Johnson and Johnson has three facets to their company: body ‘care’ products, medical diagnostic equipment and pharmaceuticals. This represents an extreme conflict of interest when considering they have the power, and obviously the lack of ethics, to cause disease with their products, diagnose the diseases they caused with their body ‘care’ products with their diagnostics products, and then treat the diseases their body ‘care’ products caused with their pharmaceutical products. I have a problem with *all* companies that include risky chemicals in consumer goods, however, Johnson and Johnson wins the “Lack of Ethics” award of the highest standing by combining harm with the perception of improving health and caring – when all they really care about is their, not your child’s, bottom line.
In April of 2011, Johnson and Johnson agreed to a $70 million settlement for criminal charges to the Justice Department and Disgorgement and Interest to the Securities Exchange for bribery, according to the Huffington Post. Johnson and Johnson bribed officials and doctors in Greece, Romania, Poland and Iraq for preferential treatment of their pharmaceutical products. This was a trusted company for over 100 years. In addition to lacking ethics in their business dealings, they also lack ethics in the chemicals they choose to use in their products.
There are many questionable, and flat out toxic, ingredients in Johnson and Johnson baby care products. While the focus of this article is specifically Johnson and Johnson, other well-known brands also contain these ingredients and contaminants. The response from emails sent to Johnson and Johnson regarding their position on the toxins and toxic contaminants in their products earned the following response, “Johnson & Johnson Consumer Companies fully comply with regulations on ingredients in all countries in which our products are sold. Wherever regulatory authorities have set limits on certain ingredients, our product formulations exceed or meet those requirements. We are committed to maintaining the high standards of quality and safety that have been our hallmark for generations of consumers.”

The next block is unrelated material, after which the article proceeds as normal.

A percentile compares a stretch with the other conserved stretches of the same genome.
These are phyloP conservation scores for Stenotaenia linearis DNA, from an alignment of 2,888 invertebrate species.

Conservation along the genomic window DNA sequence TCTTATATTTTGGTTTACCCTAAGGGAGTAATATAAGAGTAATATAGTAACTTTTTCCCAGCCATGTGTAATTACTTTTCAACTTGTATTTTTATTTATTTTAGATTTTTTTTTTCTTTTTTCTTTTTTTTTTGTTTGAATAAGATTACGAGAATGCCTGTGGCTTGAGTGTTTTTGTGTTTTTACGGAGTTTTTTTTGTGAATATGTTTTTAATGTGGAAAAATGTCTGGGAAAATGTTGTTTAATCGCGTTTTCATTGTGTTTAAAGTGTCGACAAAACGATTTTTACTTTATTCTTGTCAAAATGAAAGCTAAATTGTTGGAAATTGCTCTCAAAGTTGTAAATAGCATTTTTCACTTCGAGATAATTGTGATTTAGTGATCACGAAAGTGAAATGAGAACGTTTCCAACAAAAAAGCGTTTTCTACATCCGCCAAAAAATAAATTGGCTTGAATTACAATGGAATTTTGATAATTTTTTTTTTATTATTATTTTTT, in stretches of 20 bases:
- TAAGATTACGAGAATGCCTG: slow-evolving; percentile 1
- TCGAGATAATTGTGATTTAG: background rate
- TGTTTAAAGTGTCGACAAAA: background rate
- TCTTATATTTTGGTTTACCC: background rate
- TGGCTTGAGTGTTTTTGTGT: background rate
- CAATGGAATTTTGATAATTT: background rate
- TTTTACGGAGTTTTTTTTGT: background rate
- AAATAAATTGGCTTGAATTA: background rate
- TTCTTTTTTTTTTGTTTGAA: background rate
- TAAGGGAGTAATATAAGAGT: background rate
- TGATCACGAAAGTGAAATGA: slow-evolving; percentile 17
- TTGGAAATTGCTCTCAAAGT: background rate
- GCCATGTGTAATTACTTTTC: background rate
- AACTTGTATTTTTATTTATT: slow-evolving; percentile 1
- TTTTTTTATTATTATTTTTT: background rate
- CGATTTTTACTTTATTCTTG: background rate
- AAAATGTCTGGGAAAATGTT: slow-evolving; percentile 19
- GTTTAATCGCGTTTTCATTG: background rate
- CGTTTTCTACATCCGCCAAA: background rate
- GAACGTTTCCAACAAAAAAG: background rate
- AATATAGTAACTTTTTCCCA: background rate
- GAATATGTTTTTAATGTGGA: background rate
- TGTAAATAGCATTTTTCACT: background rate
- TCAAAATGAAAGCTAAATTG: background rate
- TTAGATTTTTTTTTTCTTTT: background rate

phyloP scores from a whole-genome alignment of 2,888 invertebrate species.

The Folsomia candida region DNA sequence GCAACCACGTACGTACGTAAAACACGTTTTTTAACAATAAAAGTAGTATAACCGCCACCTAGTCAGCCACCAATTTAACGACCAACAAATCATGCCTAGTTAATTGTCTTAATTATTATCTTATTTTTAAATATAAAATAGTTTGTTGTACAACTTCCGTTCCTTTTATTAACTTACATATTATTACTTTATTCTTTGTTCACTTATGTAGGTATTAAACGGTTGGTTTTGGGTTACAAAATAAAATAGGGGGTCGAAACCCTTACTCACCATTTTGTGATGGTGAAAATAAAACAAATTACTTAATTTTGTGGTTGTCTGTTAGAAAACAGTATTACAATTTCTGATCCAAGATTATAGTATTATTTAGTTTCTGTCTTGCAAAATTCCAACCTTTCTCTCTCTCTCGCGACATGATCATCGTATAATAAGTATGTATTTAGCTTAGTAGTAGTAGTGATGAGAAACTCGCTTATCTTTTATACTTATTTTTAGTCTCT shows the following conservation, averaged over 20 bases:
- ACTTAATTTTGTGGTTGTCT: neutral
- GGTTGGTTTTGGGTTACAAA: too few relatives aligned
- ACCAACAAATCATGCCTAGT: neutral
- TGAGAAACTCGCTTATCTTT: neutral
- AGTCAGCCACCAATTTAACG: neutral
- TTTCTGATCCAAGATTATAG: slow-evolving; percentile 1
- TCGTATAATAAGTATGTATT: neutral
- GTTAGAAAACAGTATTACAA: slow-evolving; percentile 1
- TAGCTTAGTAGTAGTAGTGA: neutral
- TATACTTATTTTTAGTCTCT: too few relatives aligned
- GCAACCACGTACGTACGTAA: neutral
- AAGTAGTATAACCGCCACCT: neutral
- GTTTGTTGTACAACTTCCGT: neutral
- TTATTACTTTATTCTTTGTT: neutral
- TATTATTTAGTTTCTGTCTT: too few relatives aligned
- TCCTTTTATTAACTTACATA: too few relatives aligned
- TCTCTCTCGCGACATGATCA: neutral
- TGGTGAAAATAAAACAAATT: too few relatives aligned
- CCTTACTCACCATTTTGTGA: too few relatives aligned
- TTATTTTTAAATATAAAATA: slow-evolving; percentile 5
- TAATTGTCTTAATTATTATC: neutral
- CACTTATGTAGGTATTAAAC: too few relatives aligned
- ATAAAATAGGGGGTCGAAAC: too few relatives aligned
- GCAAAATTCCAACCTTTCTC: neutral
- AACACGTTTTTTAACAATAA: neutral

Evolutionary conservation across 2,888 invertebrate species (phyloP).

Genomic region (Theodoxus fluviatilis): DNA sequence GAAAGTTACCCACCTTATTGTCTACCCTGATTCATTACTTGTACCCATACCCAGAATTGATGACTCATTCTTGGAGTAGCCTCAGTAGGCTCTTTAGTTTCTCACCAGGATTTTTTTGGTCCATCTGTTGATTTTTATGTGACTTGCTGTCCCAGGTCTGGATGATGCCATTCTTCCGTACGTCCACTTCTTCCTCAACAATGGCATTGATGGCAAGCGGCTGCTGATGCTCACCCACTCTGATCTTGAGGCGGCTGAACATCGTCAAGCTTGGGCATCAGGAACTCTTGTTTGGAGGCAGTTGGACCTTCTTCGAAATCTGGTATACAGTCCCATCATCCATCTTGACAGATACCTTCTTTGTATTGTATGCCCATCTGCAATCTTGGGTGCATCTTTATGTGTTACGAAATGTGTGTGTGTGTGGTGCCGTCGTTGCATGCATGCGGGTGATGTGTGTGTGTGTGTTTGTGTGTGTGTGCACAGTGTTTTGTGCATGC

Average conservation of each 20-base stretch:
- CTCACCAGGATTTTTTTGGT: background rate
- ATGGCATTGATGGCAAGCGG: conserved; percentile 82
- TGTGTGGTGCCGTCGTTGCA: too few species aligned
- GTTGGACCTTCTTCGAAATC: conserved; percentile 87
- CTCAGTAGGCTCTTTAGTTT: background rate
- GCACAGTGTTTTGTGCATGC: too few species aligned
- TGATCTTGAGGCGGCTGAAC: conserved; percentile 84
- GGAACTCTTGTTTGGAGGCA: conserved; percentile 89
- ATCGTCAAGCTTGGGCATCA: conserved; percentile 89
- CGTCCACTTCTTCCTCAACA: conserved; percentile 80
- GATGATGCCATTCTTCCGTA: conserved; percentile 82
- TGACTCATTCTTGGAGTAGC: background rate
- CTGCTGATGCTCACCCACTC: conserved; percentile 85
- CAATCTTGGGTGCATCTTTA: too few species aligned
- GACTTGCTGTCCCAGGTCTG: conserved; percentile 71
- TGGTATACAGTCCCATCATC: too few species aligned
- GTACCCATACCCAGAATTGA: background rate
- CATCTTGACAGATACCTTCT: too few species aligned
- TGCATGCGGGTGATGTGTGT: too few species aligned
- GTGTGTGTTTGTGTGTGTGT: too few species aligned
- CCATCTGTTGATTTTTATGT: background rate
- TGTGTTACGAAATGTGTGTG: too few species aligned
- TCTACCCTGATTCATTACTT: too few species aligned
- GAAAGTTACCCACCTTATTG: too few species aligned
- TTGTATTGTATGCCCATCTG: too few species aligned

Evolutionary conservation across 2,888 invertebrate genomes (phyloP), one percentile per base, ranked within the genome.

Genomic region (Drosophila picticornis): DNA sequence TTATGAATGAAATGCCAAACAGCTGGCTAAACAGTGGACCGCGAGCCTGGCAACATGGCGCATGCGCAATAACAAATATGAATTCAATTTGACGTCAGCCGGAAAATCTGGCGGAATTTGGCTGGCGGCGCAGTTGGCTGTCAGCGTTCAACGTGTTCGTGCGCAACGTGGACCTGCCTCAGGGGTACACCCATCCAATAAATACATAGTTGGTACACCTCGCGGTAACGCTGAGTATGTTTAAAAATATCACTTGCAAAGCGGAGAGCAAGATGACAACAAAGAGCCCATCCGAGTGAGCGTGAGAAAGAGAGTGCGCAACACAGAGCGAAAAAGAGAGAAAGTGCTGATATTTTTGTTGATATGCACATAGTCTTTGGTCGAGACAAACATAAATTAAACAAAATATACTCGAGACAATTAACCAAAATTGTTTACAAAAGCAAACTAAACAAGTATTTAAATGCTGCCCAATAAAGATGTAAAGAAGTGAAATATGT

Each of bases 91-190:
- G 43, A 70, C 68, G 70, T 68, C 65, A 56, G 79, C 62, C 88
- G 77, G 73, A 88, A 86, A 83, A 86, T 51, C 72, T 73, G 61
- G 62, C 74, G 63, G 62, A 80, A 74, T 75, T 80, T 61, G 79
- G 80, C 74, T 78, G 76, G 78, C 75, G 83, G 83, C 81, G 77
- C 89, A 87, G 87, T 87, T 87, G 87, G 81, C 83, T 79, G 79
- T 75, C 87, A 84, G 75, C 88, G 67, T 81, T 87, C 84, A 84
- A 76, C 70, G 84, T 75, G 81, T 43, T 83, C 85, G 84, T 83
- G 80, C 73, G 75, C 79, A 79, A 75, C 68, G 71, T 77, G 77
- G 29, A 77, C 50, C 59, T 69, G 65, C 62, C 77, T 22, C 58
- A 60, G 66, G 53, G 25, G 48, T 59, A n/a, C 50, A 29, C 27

Inclusion of chemicals that have been tested and shown to pose a risk to our children should not be included in any baby care products for ethical reasons. If risks are shown by any studies, Johnson and Johnson should have the integrity to remove the potentially health-harming chemical from products intended for children immediately, rather than wait for regulatory restrictions.
Two of four of the parabens were outlawed in products intended for children under three in Denmark in December of 2010. The two banned parabens are propylparaben and butylparaben. While there is a lot of speculation that the endocrine disrupting hormonal effects of parabens is hazardous to human health, the risk is obviously enough to warrant a ban in products intended for children who, because of their small size, absorb a higher quantity per body weight than older children or adults. Both of these chemicals are included in many Johnson and Johnson products intended for babies and small children.
Methylchloroisothiazolinone/methylisothiazolinone are two common contact allergens used as a preservative in numerous body care products. This chemical may be responsible for eczema in small children. Patch testing will determine if your child is sensitive to this chemical preservative. In addition to the potential as a contact allergen, a new study shows that this chemical may be a neurotoxin. This study, “Methylisothiazolinone, a neurotoxic biocide, disrupts the association of SRC family tyrosine kinases with focal adhesion kinase in developing cortical neurons.”, summarizes, “Prolonged exposure to low levels of MIT and related compounds may have damaging consequences to the developing nervous system.“